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ASU student develops new education project with DeMolay International

One ASU freshman is helping DeMolay members find success in school and professional life

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Chase Gordon poses for a photo at the Henry E. “Hank” Stickney Service and Leadership Center of DeMolay International in Kansas City, Missouri, on Sunday, March 4, 2018. 

One ASU student is hoping to make a difference in the lives of Arizona youth by attempting to guide them through their academic careers.

Chase Gordon, a freshman at the Thunderbird School of Global Management, is working to serve youth in Arizona by unveiling a 50 page research program titled, "The Youth Development Experience" for the fraternal organization DeMolay International to help students navigate educational transitions from middle school to college and beyond.

Gordon said after talking with college students in DeMolay and serving as International Master Councilor in 2017, he realized that students were missing key information for success in school.

“That’s one of the things DeMolay International is really trying to combat, especially here in Arizona,” Gordon said. “We’re making a lot of steps and a lot of programs that address (gaps) and help give our members a better foundation. We can give them (good) role models and change the way they look at the world.”

Gordon said the program explains to students how to succeed with a three part program through a workbook and PowerPoint presentation. 

"(Students) go from middle school to high school and they're going to get this comprehensive program that explains what the requirements to graduate in Arizona (are and) how should they craft their schedule in order to meet those requirements," Gordon said.

The program also details statistics about youth violence and how students can avoid becoming a statistic and become actively involved in their community. There is also a section for older students on how to have effective interviews and create resumes and cover letters, Gordon said.

"On the 13th of April we're going to be having kids come out for the first time and experience this program in its entirety and hopefully effecting change in their personal lives outside of the (DeMolay) organization," Gordon said.

This program will be debuted at an event held in the DeMolay building in downtown Phoenix for $10, he said. DeMolay members will also take surveys throughout the program to help it improve for the future.

Kenna Flynn, service chair for Changemaker Central on ASU's West campus, said Gordon is also working with ASU's Changemaker Central to improve and restructure the organizational aspects of the West campus program and raise its potential for positively impacting the lives of students on campus.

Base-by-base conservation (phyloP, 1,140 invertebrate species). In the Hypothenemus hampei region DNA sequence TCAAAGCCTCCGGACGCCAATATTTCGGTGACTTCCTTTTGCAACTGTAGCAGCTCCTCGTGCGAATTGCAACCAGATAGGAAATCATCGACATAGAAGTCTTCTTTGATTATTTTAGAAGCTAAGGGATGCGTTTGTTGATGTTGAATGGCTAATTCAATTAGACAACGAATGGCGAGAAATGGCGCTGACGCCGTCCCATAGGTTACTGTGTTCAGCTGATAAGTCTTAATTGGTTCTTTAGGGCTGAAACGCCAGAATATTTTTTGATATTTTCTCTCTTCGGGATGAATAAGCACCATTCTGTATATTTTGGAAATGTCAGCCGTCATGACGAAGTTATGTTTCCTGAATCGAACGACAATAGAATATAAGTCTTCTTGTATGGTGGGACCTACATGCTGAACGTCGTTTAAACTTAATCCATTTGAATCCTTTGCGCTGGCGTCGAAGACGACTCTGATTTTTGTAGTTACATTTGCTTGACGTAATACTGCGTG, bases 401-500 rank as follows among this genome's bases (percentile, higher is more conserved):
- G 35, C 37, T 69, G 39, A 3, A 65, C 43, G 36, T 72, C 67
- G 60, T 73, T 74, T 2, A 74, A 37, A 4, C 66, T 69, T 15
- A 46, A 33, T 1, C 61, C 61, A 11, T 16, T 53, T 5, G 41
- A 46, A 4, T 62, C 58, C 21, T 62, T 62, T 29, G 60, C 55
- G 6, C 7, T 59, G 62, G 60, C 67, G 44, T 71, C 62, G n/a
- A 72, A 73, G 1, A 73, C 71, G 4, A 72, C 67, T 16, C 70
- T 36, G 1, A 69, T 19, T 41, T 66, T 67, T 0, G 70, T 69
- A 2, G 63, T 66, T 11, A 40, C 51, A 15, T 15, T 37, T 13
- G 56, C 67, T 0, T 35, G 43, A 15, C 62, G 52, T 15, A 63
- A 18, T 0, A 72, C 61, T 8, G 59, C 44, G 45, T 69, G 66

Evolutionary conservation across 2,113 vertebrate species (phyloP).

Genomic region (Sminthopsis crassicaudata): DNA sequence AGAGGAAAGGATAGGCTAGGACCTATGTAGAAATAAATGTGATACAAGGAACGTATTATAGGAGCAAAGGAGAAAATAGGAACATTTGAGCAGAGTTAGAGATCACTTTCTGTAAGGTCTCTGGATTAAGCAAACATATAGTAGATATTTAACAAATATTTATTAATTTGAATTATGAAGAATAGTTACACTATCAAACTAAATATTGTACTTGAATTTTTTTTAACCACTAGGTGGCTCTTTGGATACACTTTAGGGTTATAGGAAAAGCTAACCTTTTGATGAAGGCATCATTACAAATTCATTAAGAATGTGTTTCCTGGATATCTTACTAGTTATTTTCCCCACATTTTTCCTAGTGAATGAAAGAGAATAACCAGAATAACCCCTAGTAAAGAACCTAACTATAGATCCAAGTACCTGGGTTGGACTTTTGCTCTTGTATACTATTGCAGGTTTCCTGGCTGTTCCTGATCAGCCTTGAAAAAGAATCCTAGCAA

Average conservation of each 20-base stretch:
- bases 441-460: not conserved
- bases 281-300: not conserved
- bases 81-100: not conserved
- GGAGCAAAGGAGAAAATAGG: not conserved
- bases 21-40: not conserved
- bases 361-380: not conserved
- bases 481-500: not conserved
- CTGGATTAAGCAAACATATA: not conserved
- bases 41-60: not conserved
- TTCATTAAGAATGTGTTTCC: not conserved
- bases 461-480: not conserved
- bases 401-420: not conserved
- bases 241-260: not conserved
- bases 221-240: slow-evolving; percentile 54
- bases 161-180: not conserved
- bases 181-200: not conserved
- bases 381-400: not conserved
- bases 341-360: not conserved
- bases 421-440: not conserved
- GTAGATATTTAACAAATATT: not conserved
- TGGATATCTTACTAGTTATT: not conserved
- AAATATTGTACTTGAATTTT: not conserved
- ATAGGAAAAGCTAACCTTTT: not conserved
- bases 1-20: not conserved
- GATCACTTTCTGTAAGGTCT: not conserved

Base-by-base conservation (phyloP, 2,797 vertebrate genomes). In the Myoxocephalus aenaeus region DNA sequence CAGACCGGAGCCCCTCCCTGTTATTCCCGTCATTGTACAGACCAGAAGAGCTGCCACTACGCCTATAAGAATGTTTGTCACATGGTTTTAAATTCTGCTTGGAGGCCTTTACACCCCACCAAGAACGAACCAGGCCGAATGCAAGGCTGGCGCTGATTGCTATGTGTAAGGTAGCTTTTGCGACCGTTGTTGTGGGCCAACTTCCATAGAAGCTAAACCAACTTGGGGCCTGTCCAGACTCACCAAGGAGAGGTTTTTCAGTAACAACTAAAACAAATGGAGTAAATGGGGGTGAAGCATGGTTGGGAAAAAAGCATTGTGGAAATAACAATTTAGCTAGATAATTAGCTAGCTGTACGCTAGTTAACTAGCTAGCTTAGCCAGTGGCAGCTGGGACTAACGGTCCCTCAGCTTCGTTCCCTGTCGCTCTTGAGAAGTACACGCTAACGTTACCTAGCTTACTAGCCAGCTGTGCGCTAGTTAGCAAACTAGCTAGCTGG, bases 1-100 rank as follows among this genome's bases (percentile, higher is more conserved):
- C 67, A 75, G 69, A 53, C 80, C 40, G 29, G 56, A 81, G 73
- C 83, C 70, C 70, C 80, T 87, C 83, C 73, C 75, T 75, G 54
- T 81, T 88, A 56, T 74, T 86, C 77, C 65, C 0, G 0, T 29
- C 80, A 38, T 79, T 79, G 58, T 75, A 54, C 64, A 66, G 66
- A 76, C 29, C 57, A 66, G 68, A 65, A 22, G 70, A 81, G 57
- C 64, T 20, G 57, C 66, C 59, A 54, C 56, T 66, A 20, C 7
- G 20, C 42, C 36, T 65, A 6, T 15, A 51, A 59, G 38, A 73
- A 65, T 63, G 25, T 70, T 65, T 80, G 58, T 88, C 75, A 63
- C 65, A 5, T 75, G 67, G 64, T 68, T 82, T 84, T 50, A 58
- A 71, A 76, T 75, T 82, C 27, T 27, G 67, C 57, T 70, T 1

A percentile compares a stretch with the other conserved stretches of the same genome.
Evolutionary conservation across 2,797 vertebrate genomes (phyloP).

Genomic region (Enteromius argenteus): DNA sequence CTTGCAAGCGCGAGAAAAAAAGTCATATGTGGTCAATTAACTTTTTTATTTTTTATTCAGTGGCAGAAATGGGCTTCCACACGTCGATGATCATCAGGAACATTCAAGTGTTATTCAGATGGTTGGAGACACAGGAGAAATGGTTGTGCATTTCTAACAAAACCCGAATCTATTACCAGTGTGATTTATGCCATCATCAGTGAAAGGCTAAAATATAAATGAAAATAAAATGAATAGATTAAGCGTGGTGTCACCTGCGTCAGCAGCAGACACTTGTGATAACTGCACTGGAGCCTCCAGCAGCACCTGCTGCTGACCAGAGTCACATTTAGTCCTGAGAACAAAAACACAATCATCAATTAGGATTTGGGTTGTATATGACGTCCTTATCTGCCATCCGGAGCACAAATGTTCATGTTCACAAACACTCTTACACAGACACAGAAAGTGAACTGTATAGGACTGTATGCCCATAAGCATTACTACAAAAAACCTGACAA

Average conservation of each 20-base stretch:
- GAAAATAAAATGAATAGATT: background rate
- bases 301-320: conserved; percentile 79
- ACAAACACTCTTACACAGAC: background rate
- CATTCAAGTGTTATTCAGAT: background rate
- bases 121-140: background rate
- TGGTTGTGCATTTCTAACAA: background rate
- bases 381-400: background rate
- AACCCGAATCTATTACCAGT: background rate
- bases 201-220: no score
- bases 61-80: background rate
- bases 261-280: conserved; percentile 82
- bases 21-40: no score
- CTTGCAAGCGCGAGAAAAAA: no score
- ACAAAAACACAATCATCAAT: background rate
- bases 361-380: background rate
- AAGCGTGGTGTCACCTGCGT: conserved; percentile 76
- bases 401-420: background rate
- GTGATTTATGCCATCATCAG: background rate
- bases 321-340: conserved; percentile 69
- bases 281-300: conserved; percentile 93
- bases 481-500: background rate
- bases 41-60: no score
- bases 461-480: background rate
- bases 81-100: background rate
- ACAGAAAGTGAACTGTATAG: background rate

"He's really good at modeling how to be the best you can be, and he really tries to push people," Flynn said. "He's great at leading program teams."

She said he works to improve the organization through leading by example.

"I believe that Chase is a leader by modeling what the best leadership qualities (are)," Flynn said. "He does it by showing us what to do."

Gordon said one of his main goals for the Changemaker program at West include improving student participation in the organization's day of service, which is every third Saturday.

Bob Laing, a former International Master Councilor, said that Gordon’s leadership and drive from a young age impressed him when Gordon volunteered for an international project while he was on a membership committee.

“(Gordon) did the most work (on the project),” Laing said. “I had dudes that were in college that couldn’t do the work that I was asking them to, and this guy who was in middle school was blowing everybody out of the water. That’s when I became impressed with him, that’s when I started to talk to him more and I knew he had a bright future.”

Gabriel Jones, a past international secretary for DeMolay International, said Gordon is a thorough researcher in projects and knows how to take charge in a group, whether he is working with teenagers or adults.

“He just has that presence about him and that confidence that he knows what he’s doing, because he does,” Jones said. “He goes into (DeMolay) meetings and (DeMolay) calls and he knows the topic. That creates a comfort level for both him and the adults he’s working with because it’s not just some kid they’re talking to.”

Chase Gordon and his older brother, Chandler Gordon, are the only two brothers who have been able to both have served as International Master Councilor in DeMolay International history. 

Laing said Chase Gordon has an innate drive to succeed, but his family also supported him to become the leader he is today.

“I just think it’s his personality type and who he is (that) really led to him achieving everything that he achieved,” Laing said. “But I also think that he had a lot of support, and that’s how he was able to do it. I think he took advantage of (his support) as best he could.”

Gordon said that he hopes to take back his position as director at Changemaker for another academic year and once he leaves his junior staff role when he turns 21 he still plans to continue as an adviser within DeMolay International.

“How can you put a measure on an organization that has given me nine years of their full attention and support and made me who I am today?” Gordon said. “You can’t leave something like that behind when there’s other kids who need the same help and the same type of role models.” 

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